For immunofluorescence, parasites were collected, washed once with PBS, and attached to poly-L-lysine-treated coverslips for 20 min. Cells were fixed and permeabilized with methanol at -20°C for 8 min. For P4 endonuclease staining, the parasites were fixed with 2% formaldehyde (Ultra Pure EM grade, Polysciences, Warrington, PA, USA), for 5 min at 4°C and permeabilized with 0.05% Triton X-100 for 5 min. Fixed cells were washed 3 X 5 min with PBS, then blocked with 5% normal goat serum for 20 min. Parasites were incubated with primary antibodies for 1 h at room temperature, washed 5 X 10 min with PBS, and then incubated with secondary antibodies for 1 h. After secondary antibody incubation, cells were washed as described above. Coverslips were mounted onto microscope slides using DAPI Gold Prolong reagent (Molecular Probes, Eugene, OR, USA). Antibodies, dilutions, and sources are as follows: rabbit α-tubulin, 1:500 (Sigma-Aldrich, St. Louis, MO, USA); mouse α-tubulin, 1:2000 (Sigma-Aldrich); mouse P4, 1:200 (a generous gift from Diane McMahon-Pratt, Yale University School of Public Health, New Haven, CT, USA; ); rabbit 2A (TaV2A), 1:200 (Millipore, Burlington, MA, USA); rat YL1/2, 1:500 (Millipore); anti-rabbit IgG Alexa-488, 1:1000 (Molecular Probes); anti-mouse IgG Alexa-594, 1:1000; anti-rabbit IgG Alexa-594, 1:1000; anti-rat IgG Cy3 1:500 (Jackson ImmunoResearch, West Grove, PA, USA).
For immunoblotting, cells were collected and washed with 1x PBS. Cells were lysed in 1x lithium dodecyl sulfate (LDS) sample buffer (Invitrogen) and loaded onto 4–12% polyacrylamide gels for electrophoresis (Invitrogen). Proteins were then transferred onto nitrocellulose membranes, blocked with 5% milk in PBS containing 0.1% Tween-20, and probed with primary antibodies in blocking solution. Antibodies, dilutions, and sources are as follows: mouse P4, 1:50; and mouse α-tubulin, 1:5000. Anti-mouse and anti-rabbit HRP-conjugated secondary antibodies were used at 1:20,000 (Thermo Scientific Pierce) with 5% milk in PBS containing 0.1% Tween-20.
Fluorescence images were captured on a Deltavision Image Restoration System (Applied Precision, Issaquah, WA, USA) consisting of a Nikon Eclipse TE2000 microscope base, mercury light source, Applied Precision light homogenizer and Nanoposition XYZ stage and a Kodak CH350 CCD. Cells were imaged at room temperature through a 60x 1.40NA Nikon objective using SoftWoRx acquisition software version 5.0.0-R6 (Applied Precision, Issaquah, WA, USA). Images were deconvolved in SoftWoRx and then analyzed and processed using ImageJ (NIH, Bethesda, MD, USA). Figures were constructed using Adobe Illustrator CS6 (Adobe Corporation, San Jose, CA, USA).
The human acute leukemia monocyte cell line (THP-1) was cultivated in RPMI 1640 medium (Invitrogen) supplemented with 10% heat-inactivated FBS (Thermo Scientific), 25 mM HEPES, 1% L-glutamine, 50 mM glucose, 5 mM sodium pyruvate, and 1% streptomycin/penicillin at 37°C and 5% CO2. The cultures were diluted every 3 days to prevent cell count from exceeding 1 x 106 cell/mL. Cells were kept for a maximum of 20 subculture dilution cycles. THP-1 cells were differentiated with 100 ng/mL of phorbol 12-myristate 13-acetate (Sigma) for 48 h at 37°C, 5% CO2. Differentiated THP-1 cells are adherent and were seeded in 4-well Lab-TekII Chamber Slides (Nalge Nunc International, Rochester, NY) at a confluence of 3 x 105 cells per well. L. mexicana promastigotes at stationary phase were added to the plates (10:1 promastigotes:macrophage ratio) for 4 h. Cultures were then washed several times until the majority of extracellular promastigotes have been removed. The 4 h time point was taken after the washes were complete and the other infections were incubated for 1 day, 3 days, 5 days, and 7 days at 37°C in a 5% CO2 environment. L. mexicana axenic amastigotes used in infection experiments were added at a 3:1 amastigotes:macrophage ratio unless otherwise indicated. Slides were stained using the HEMA3 STAT PACK staining kit as described by the manufacturer (Fisher Scientific, Kalamazoo, MI, USA). Infected macrophages were examined using a Nikon Eclipse 50i microscope equipped with a 100x 1.25NA oil objective (Nikon Instruments, Melville, NY, USA), and images where captured using a white Samsung Galaxy S4 equipped with a CMOS 13 mega-pixel digital camera (Samsung USE, Ridgefield Park, NJ, USA). The number of parasites per 100 macrophages was determined by counting 300 cells in each of the triplicate experiments per round of infection.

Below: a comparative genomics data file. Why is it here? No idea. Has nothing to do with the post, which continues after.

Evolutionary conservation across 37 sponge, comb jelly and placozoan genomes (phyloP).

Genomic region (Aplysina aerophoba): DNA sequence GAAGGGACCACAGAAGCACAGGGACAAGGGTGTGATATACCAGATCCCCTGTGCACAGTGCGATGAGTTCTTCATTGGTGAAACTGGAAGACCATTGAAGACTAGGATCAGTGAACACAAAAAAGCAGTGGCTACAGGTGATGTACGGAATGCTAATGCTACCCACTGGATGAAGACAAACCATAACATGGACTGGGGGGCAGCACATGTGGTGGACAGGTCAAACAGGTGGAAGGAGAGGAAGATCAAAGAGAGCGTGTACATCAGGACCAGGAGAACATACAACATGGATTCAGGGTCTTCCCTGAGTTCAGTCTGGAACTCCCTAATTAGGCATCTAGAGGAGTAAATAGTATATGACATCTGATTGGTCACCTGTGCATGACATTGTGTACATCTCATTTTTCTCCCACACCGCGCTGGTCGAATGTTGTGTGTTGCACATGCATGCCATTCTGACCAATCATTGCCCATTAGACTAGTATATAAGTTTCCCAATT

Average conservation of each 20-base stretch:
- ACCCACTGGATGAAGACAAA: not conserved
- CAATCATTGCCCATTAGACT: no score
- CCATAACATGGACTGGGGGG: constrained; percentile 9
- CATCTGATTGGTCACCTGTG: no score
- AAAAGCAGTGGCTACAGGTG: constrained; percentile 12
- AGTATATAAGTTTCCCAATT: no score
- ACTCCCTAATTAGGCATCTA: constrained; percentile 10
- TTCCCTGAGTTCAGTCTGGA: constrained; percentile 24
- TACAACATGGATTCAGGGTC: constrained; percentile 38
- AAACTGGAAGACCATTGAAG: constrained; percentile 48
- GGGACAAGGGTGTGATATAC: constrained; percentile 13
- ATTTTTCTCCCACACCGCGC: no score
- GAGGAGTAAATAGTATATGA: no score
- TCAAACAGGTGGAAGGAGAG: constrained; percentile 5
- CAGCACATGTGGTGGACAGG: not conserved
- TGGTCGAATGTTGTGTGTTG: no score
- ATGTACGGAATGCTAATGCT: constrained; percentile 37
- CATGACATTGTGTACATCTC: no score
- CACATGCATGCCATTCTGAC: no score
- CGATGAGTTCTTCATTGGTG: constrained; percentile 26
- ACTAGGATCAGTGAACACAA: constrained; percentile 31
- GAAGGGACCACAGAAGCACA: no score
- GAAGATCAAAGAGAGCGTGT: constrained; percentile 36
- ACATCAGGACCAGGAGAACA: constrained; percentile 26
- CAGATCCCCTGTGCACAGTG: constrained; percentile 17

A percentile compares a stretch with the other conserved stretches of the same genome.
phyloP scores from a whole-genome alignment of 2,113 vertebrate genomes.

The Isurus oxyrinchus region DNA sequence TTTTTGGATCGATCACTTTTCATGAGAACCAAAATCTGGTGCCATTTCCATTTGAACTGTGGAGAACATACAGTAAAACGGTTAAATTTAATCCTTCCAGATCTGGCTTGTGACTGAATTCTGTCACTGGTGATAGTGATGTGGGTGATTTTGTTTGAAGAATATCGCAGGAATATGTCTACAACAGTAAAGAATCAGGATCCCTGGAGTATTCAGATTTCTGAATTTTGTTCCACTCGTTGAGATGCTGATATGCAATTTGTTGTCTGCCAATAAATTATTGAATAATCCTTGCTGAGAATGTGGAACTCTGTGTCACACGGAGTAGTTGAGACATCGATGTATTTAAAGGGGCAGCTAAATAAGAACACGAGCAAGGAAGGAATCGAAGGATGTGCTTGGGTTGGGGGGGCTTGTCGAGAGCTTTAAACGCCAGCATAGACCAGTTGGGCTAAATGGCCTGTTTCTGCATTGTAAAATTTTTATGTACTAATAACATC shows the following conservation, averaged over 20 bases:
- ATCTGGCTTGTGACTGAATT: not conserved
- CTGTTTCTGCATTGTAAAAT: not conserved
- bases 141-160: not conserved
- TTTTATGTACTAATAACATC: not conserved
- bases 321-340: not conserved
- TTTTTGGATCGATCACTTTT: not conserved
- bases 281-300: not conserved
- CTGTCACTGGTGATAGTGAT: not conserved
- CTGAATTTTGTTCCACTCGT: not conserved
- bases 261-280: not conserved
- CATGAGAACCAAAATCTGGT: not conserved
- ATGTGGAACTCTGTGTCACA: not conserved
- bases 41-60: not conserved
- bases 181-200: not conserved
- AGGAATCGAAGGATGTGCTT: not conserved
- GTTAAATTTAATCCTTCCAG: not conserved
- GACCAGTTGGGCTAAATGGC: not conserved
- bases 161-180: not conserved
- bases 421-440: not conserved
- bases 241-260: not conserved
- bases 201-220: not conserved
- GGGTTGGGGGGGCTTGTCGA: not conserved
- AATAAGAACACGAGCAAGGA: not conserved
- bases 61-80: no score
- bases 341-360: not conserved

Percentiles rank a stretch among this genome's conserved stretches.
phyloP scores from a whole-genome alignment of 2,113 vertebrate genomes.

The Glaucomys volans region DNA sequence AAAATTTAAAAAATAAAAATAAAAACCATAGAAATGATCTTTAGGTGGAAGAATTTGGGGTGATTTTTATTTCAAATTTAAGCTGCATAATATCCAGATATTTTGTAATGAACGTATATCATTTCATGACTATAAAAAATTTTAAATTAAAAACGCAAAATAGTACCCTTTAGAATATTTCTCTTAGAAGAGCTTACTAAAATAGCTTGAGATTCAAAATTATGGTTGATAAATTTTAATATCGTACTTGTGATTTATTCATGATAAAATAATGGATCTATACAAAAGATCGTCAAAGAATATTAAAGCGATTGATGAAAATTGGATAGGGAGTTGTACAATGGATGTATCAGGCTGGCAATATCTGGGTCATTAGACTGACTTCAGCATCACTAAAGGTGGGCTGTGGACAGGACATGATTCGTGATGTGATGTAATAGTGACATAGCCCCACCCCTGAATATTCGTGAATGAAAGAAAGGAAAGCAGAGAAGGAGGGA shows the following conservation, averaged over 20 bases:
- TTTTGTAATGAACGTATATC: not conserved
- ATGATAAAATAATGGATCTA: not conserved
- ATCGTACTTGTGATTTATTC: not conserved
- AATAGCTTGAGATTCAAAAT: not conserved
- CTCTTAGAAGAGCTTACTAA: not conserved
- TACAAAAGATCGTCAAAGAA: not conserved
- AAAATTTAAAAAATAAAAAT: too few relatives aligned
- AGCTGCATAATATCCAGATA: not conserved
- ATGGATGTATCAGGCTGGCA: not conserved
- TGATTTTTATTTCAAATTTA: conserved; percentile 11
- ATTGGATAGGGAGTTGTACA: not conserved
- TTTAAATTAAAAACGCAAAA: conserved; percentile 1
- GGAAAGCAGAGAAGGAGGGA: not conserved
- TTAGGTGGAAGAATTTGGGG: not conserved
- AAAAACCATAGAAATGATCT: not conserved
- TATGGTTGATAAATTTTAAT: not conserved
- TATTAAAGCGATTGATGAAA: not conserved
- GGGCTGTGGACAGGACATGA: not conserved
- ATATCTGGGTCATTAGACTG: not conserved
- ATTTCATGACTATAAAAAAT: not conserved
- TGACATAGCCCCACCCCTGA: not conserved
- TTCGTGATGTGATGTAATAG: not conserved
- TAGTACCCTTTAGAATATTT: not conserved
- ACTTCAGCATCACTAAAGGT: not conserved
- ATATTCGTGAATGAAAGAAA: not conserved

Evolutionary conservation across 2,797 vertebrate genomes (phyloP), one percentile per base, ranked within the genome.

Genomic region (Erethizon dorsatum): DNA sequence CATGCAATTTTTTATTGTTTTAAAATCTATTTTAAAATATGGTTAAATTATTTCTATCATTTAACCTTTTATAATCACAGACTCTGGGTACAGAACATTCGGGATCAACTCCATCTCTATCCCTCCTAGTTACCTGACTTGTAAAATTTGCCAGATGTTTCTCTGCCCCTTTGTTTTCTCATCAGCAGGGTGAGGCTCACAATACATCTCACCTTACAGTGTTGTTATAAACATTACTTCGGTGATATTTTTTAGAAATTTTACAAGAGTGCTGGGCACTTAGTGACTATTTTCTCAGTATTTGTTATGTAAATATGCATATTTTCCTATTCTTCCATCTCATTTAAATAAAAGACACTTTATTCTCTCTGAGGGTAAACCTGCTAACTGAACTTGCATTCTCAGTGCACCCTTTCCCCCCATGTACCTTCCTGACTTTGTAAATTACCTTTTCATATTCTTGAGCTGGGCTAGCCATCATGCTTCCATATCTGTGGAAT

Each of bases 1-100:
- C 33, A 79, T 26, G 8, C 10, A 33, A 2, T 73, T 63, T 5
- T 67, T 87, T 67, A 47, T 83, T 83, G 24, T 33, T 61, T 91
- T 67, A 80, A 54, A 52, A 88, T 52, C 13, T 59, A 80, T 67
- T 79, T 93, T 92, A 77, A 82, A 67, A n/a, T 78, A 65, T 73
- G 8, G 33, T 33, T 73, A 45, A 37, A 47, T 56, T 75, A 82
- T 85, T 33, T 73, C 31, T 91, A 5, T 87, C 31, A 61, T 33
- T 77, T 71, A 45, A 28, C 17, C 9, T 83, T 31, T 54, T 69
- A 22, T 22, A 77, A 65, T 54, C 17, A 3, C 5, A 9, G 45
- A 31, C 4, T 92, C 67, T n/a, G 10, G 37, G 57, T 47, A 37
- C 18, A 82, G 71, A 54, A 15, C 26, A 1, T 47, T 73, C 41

Purification of intracellular amastigotes
Infected THP-1 macrophages were grown in 75 cm2 flasks (6x106 macrophages/flask) and intracellular amastigotes were purified as follows for each flask. Macrophage cultures were washed with ice-cold PBS containing 2 mM EDTA. Macrophages were scraped off of the surface of the flask using a cell scraper (SARSTEDT, Newton, NC, USA) in 5 mL of PBS + 2 mM EDTA. Cells were pelleted and resuspended in 1 mL of PBS. The cell suspension was passed through a 27-guage needle 5 times, followed by 10–20 passes through a 30-guage needle until 99% of macrophages have been lysed. Subsequently, the cell suspension was brought up to a 15 mL volume and pelleted at 1,000 g. The cell pellet was resuspended in 500 μL of PBS + 2mM EDTA and layered onto 500 μl 90% PERCOLL (Sigma), followed by centrifugation at 21,000 g for 10 minutes in a micro-centrifuge. Amastigotes were collected at the interface and transferred to a new 1.5 mL tube.